One last word about Nate Silver, polling, etc. If someone disagreed with the outcome of Silver’s model or a recent poll, it does not mean they’re opposed to “math” or “science.” I’ve seen that criticism go unchallenged too often, including in the comments here. What was being criticized (incorrectly, as it turns out) was the underlying assumption of what the electorate would look like. This isn’t looking at the entrails of an ox, this is suggesting one key variable in the predictive model was incorrect. In other words, “math.”
Polling is working with smaller and smaller numbers of telephone responses as a percrentage of the calls they are making. There will be a point in the future where the telephone poll is as useless as an internet poll. That’s just basic “math” and the economics of polling. We’re not there yet – clearly – but that day is coming.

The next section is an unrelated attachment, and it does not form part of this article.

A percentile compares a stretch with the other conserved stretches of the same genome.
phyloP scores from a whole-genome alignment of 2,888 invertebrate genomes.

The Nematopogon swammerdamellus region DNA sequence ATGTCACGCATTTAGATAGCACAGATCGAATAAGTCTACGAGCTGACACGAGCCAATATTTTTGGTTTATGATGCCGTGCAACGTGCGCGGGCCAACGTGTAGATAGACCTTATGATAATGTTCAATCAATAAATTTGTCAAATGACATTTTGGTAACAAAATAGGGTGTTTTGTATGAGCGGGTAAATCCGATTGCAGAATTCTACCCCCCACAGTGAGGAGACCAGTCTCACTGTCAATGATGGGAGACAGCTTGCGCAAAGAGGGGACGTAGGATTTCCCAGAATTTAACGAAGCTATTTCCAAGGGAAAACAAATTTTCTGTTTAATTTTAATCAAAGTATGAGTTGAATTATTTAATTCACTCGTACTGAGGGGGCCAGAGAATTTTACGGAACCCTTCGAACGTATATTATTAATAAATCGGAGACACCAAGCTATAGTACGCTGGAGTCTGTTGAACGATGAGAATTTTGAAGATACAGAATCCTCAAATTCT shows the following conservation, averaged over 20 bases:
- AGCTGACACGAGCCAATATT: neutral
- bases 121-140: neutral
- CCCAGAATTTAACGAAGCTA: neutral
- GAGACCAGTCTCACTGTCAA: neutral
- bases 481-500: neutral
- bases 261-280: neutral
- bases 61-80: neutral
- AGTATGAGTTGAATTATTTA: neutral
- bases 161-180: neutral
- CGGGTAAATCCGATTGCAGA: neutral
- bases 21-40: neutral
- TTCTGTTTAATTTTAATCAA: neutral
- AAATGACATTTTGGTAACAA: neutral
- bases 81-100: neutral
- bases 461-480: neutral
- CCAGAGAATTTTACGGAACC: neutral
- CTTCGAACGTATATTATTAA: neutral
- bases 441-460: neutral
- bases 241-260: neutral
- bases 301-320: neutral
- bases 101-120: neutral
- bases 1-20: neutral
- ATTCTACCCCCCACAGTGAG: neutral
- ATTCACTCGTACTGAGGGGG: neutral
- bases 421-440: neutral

As I wrote recently,
Michael Barone, an analyst I greatly admire, said on Fox News election preview program on Sunday that Pew Research were only able to complete 9% of their phone surveys in 2011. The difference of those answering a poll and those not answering a poll is now an independent variable that can potentially affect the outcome of the poll. If the fate of Schrödinger’s cat is dependent upon us making the observation when we open the box, our ability to make the observation is increasingly dependent on whether the cat jumps in the box.
So I was wrong this time to criticize the Marquette Poll as having “St Norbert’s disease” or “off-the-wall wackadoo.” I’ll probably overlearn from this experience, along with so many other pundits, and trust the polls until they’re wrong and we’re embarrassed again.
I just hope Nate Silver’s model doesn’t find the launch codes.